In May of last year, a 25-year-old abortion counsellor from New Jersey named Emily Letts posted a video of her own termination online. She says she filmed the procedure because "[w]e talk about abortion so much and yet no one really knows what it actually looks like." It's tricky to know what talking about abortion means in this context. Arguably, contemporary society is more comfortable discussing abortion than ever. Conversations about reproductive rights have moved from a smattering of feminist publications to the mainstream media. In the realm of fiction, the procedure is no longer relegated to Very Special Episodes, but given plot space on primetime shows like Grey's Anatomy and Friday Night Lights. Looking at a movie like last year's "don't call it an abortion comedy" Obvious Child, it's easy to get swept up in the idea that the taboo surrounding abortion is lifting.

But Obvious Child was a filmic rarity—more often than not, contemporary characters who wind up pregnant (in movies like Juno, Knocked Up, or Blue Valentine) contemplate abortion and decide to carry the pregnancy to term, usually finding themselves, and love, along the way. We most frequently discuss abortion in a broad, news-y sense: the media covers the "debate" "around" abortion, the latest skirmishes between pro-choice and pro-life activists, whether or not CoolPope™ will weigh in on the "issue."

We talk about the controversy caused by Emily Letts and women like her, the controversy being that this woman shared her story, and the story was about abortion. As Molly Crabapple noted in an essay about her own abortion for VICE, the Manifesto of the 343—a 1971 document in which 343 women, including Simone de Beauvoir and Catherine Deneuve, admitted to having had abortions in France while they were still illegal—would not find many celebrity signatures today. While one in three women in America will have an abortion in their lifetimes, from a practical standpoint, we're more comfortable thinking the women we know are the other two.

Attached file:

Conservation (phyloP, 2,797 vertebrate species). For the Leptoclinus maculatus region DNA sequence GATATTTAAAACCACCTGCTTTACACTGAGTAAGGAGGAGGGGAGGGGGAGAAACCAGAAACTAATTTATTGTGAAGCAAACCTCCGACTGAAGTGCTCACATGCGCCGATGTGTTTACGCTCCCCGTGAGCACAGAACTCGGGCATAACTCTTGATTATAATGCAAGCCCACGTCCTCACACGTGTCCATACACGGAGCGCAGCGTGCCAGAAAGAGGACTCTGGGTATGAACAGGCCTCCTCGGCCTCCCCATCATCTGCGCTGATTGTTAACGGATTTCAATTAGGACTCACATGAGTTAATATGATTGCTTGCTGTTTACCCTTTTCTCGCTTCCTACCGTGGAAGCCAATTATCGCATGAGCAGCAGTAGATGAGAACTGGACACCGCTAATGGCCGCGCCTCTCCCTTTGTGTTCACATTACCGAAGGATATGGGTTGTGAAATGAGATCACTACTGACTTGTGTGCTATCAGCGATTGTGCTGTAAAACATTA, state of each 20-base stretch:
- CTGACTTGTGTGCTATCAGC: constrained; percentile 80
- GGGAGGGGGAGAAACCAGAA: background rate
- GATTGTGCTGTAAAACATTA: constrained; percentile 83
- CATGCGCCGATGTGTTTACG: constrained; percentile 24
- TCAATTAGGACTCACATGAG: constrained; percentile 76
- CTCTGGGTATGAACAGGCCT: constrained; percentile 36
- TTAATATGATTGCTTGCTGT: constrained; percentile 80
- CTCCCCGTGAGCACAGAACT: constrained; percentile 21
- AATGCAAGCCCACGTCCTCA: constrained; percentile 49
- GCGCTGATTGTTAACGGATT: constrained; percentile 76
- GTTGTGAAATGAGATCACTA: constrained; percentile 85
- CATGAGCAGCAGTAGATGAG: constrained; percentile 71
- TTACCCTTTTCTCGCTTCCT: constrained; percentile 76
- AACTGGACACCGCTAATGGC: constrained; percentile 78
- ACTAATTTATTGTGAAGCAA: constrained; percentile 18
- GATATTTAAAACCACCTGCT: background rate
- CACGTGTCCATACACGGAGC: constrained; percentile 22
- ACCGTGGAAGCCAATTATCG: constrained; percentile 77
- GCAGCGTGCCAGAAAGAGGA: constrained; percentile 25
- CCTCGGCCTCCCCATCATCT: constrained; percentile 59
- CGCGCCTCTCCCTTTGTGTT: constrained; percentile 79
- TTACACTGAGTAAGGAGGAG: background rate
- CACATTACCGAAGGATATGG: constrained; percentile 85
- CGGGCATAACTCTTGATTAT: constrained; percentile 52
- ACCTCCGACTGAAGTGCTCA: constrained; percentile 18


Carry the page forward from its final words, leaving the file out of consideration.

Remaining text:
At least this is how it has felt to me in the four years since my abortion. In the months and years since my termination I found that revealing this particular bit of personal history is somewhat of a devastating blow to an otherwise engaged conversation.

Crabapple, in her VICE essay, discusses feeling these constraints as well, responding by seeking out other women who had terminated pregnancies: "Compulsively, I searched out abortion stories online. Women for whom it had meant nothing. Women for whom it had meant everything. Most of all, women who were not sorry. I found no information on patching myself up again. For the right, recovery means repentance. For the left, you weren't supposed to have to recover at all."

I too found the understanding I'd sought by speaking to other women who'd had abortions. Disclosure of my own abortion to another of the one in three meant long, winding conversations with friends and family members and sometimes strangers who'd been processing quietly too. I found I could talk for hours about it, that I'd been silencing myself in polite company and hadn't realized. It felt like, outside this circle of women who had been there, the ability to speak freely about abortion applied only to disclosure. I felt free to tell anyone that I'd had a termination—"after all, it's your body so it's your choice, totally"—but the implicit request after the initial lowered tones was no more info please, you're bumming people out.

A few weeks before my abortion, I had had a wisdom tooth removed. When I tell people about my dental surgery, they share their own tales of laughing gas embarrassments, a kindly dental hygienist, or a gory brush with dry sockets. I feel free to tell mine too: how I was scared to be put under, how I came to and my mom was there, how the dentist over-prescribed oxycontin. I took the rest of the oxycontin while I was recovering from the abortion—I had not been prescribed any painkillers for afterwards, and had immediately gone back to work, keen to start the process of unobtrusively moving on.

Stories of abortions aren't going anywhere, despite efforts to the contrary. Today is the 42nd anniversary of Roe v. Wade, and the 41st anniversary of the March for Life, an anti-choice rally that draws thousands to Washington as "a witness to the truth concerning the greatest human rights violation of our time, abortion." The GOP's Pain Capable Unborn Child Protection Act, a bill which sought to ban access to abortions for women after 20 weeks, was expected to be signed into law but was dropped by House Republicans at the last minute.

To avoid conversations about abortion with the people in your life is to avoid thinking about abortion as a complex human experience, as nuanced as any other. Denying the range of women's experiences of abortion keeps the topic a taboo in reality and a vibrant topic of debate in the abstract. It is easier to give away the reproductive rights of an abstract idea. Abortion is not just something that happens to one in three women. It happens to one in three women you know.

Monica Heisey is a writer in Toronto.

[Image by Tara Jacoby]